FHA Loan Should I Refinance
There are several reasons to consider a refinance and many factors that can determine if it is a good idea given your circumstances. The most common reason people refinance is to take advantage of lower interest rates. Since interest rates fluctuate from day to day, there’s no guaranteeing that the rate you lock in for your loan is the best one that will ever be available. As markets move and the Fed changes rates, the cost of a loan can dramatically rise or fall over time.
People with an ARM (adjustable rate mortgage) often look to refinance to avoid volatility in their payments. What might have started out as a great interest rate for the first few years can suddenly skyrocket in changing markets. With an ARM loan, your rate can change from year to year, sometimes costing you a lot of extra money in interest. By refinancing, you can switch to a fixed interest rate over a term of your choosing.
Some mortgages are set up with balloon payments, which are large sums of money that typically are due at three, five, or ten-year increments. These payments can be very large and difficult for borrowers to handle. If you’ve got such a payment coming up, it might be worth looking into a refinance to keep your payment schedule something that works for you.
Jumbo loans are loans that exceed a traditional loan amount for your area. These loans have higher interest rates than a conventional mortgage. If you’ve built up enough equity in your home to bring the loan amount below the jumbo threshold, a refinance can be greatly beneficial in lowering your monthly payment.
Many people are in situations where their current mortgage is costing them more money than they are able to pay. If any of these circumstances apply to you, it is definitely worth looking into a refinance.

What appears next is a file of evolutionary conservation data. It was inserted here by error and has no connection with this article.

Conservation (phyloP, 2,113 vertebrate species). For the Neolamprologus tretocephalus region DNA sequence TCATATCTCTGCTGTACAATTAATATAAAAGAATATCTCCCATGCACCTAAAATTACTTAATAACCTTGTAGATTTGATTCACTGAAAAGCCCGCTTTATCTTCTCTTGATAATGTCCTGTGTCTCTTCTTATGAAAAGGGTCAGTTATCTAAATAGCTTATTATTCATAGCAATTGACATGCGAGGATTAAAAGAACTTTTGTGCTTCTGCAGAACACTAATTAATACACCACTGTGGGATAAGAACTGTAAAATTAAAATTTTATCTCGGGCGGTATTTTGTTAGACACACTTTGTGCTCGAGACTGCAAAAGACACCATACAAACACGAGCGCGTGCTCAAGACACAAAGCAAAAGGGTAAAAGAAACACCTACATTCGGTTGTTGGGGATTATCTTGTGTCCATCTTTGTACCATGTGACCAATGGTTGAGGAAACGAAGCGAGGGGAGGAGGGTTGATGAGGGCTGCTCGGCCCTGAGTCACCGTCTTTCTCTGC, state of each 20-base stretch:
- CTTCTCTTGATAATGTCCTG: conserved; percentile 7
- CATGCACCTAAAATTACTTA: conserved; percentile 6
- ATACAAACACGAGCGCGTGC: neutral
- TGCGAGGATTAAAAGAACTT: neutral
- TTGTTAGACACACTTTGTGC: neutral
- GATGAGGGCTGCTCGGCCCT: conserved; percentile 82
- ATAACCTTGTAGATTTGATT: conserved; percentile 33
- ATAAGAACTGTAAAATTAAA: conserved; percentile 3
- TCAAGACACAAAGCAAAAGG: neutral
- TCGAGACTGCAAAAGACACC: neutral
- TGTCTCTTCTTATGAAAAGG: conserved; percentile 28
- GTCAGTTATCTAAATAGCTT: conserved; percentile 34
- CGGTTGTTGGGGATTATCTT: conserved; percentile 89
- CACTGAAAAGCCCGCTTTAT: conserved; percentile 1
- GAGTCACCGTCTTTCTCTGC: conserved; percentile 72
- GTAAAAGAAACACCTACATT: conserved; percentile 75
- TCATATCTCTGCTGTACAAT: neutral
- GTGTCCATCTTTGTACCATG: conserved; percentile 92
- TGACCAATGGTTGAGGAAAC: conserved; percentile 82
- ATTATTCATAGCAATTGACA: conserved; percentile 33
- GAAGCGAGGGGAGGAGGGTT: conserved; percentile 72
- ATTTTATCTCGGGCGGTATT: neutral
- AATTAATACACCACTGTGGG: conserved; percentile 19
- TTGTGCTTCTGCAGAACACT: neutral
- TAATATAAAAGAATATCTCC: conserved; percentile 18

A Quick List of Sensible Reasons to Consider a Refinance
- You intend to occupy the home for several more years
- You’ve built up significant equity in the property
- You’d like to take cash out for repairs, a car, or other expenses
- To consolidate multiple mortgages, including home equity lines of credit
- Your credit has improved
- Your debt-to-income ratio has improved
- You want to remove or add someone as a co-signer on the loan
Consolidating Your Mortgage Debt
Traditionally, second mortgages and home equity lines of credit have a significantly higher interest rate than a first mortgage. By consolidating these mortgages with your first mortgage in a refinance, you can save money on your monthly payment and reduce the hassle of having to deal with multiple bills.
Taking Advantage of Improved Circumstances
Often, borrowers with a bad loan-to-value (LTV) ratio can end up with higher interest rates. If you’ve been able to pay down your interest, or if rising home prices have increased your equity, you will have a better LTV and therefore may qualify for a better interest rate.
Also, if your financial situation has improved, this can help you as well. Improved credit scores, better debt-to-income ratios, and available cash down can all help to lower your interest rate and save you significant money over the life of your loan.
Generally speaking, the longer you plan to be in the home, the more sense it makes to refinance into a lower or fixed rate mortgage. Your loan officer can calculate the amount of time it will take for your savings to cover the costs of doing a refinance so you’ll be aware of how much money you’ll save and when your refinance will start paying off.
Is a Refinance for You?
If any of the situations discussed above is true for you, it is worth talking to a loan officer to determine your best course. Remember, consulting on a refinance costs you nothing and can save you a significant amount of money.
See how much you can save by refinancing with an FHA Loan. Contact a Mortgage Advisor today.